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At least in North America, eggs are most often eaten (or at least stereotypically eaten) for breakfast, sandwiches for lunch, and a big hearty meal for dinner, accompanied with a sweet dessert.

I understand that this isn't always the custom around the world. However, since it is a phenomenon that is so prevalent, one must wonder if there's a reason behind it, or if it's really just coincidence.

Are there taste advantages to eating particular types of foods in the morning, afternoon and night?

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Nutrition questions are outside of our scope, the tag has a very limited use and this question fell outside of it. As an answer appeared which discusses the nutrition side of the question, I edited that part out. –  rumtscho Oct 15 '13 at 14:15

4 Answers 4

Nutrition is outside of the scope of this site, so I wouldn't discuss that part even if I knew an answer to it.

And no, there are no taste advantages. If eggs were universally tasty in the morning only, nobody would have eggs for dinner, but there are cultures where this preference is actually the other way round. So, these preferences are all a coincidence.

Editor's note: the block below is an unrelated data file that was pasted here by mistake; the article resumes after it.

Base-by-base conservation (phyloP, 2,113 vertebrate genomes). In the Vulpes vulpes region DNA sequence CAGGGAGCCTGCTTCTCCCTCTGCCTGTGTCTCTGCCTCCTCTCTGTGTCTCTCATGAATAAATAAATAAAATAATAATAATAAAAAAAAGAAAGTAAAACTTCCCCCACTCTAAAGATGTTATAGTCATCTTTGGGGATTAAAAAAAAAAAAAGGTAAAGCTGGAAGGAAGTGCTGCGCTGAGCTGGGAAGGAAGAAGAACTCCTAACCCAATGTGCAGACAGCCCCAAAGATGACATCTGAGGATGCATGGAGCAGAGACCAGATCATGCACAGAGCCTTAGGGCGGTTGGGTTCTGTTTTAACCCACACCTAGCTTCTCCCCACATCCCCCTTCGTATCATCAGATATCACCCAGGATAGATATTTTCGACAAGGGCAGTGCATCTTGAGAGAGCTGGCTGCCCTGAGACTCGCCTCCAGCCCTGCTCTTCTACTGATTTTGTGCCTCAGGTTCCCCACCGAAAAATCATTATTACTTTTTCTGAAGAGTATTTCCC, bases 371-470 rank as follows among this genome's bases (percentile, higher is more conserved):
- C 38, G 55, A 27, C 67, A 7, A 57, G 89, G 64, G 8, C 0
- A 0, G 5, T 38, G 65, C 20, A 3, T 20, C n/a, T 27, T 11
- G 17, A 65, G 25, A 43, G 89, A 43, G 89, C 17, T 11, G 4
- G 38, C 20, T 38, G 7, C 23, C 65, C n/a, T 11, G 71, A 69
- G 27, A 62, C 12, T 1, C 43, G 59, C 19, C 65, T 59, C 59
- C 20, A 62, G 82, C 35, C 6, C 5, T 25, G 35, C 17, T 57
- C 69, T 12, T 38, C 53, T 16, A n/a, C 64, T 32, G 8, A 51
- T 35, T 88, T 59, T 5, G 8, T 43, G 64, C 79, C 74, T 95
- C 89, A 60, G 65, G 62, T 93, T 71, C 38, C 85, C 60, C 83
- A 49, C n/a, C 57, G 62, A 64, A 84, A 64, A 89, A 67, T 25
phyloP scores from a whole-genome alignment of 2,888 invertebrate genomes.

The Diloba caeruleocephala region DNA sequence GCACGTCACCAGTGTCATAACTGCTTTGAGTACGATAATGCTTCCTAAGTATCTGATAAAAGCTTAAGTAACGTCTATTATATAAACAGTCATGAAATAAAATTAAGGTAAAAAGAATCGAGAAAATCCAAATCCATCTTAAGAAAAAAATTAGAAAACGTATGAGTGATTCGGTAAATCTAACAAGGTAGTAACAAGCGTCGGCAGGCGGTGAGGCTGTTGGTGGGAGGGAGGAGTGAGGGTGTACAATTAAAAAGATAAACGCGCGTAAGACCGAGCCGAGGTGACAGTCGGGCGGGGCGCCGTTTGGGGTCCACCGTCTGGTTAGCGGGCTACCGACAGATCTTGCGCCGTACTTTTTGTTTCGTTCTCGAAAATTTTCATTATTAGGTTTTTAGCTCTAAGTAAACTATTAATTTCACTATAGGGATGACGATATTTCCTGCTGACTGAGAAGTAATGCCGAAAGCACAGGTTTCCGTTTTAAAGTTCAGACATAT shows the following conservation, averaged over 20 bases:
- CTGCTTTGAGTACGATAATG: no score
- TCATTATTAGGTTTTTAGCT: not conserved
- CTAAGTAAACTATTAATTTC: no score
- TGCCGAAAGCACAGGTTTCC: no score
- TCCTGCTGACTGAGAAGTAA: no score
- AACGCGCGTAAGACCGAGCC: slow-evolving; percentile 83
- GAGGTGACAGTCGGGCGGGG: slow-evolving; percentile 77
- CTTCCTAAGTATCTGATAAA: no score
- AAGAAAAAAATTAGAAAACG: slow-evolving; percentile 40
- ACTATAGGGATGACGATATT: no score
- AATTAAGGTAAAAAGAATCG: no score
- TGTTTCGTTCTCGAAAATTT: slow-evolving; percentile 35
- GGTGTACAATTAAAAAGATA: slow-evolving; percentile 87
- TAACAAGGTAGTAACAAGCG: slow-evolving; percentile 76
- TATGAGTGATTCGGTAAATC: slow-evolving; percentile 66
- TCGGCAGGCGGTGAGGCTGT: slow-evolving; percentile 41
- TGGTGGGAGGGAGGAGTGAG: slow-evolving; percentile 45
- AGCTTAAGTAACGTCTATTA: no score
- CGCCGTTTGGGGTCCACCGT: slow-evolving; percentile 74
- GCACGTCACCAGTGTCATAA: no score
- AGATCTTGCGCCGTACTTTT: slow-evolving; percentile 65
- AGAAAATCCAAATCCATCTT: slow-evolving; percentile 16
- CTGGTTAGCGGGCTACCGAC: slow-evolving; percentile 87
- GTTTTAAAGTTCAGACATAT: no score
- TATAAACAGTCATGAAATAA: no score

They probably are not a pure coincidence. There could be a socio-economic reason for that. Let me spin a theory: Eggs are eaten for breakfast in cold climates, where the fire was kept going for the whole night, and the housewife could fry them in the morning. In hot climates, fire was made in the evening for cooking, and people fried their eggs then. The theory is completely bogus (I don't even know if there is a cold-hot separation in the egg-for-breakfast vs egg-for-dinner regions), but it is an example of how whimsical the real reason could be.

Still, from a culinary point of view, there is no reason for regional preferences. They just are.

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rumtscho's answer is right (upvoted it), it's more custom than anything. In parts of Holland, they eat cheese at breakfast, quite a lot of it. Most Brits these days eat cereal grains of some sort, replacing the old, common breakfast of bacon and eggs. From a nutritional point of view, eating protein in the morning isn't a bad thing to do - it keeps you from feeling hungry for up to four hours, and if you suffer from that sluggish, I can't get going feeling when you get up, eating protein (preferably without carbohydrates such as bread) will help with that. The protein doesn't have to be eggs, can be fish, meat or cheese. Some dieticians argue that we eat the wrong way round - we should have our largest meal in the morning, then a good lunch, with a supper or tea which is significantly smaller than the other meals at the end of the day, on the understanding that you'll be active throughout the day, but not particularly active in the evening.

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"From a nutritional point of view, eating protein in the morning isn't a bad thing to do": This is the sort of answer I was looking for. I guess it isn't particularly on-topic for the site though. Thanks, +1. –  LanceLafontaine Oct 15 '13 at 14:49

Traditionally energy availability is one of the biggest factors in what we eat, what we store, how we prepare it, and how and when we cook it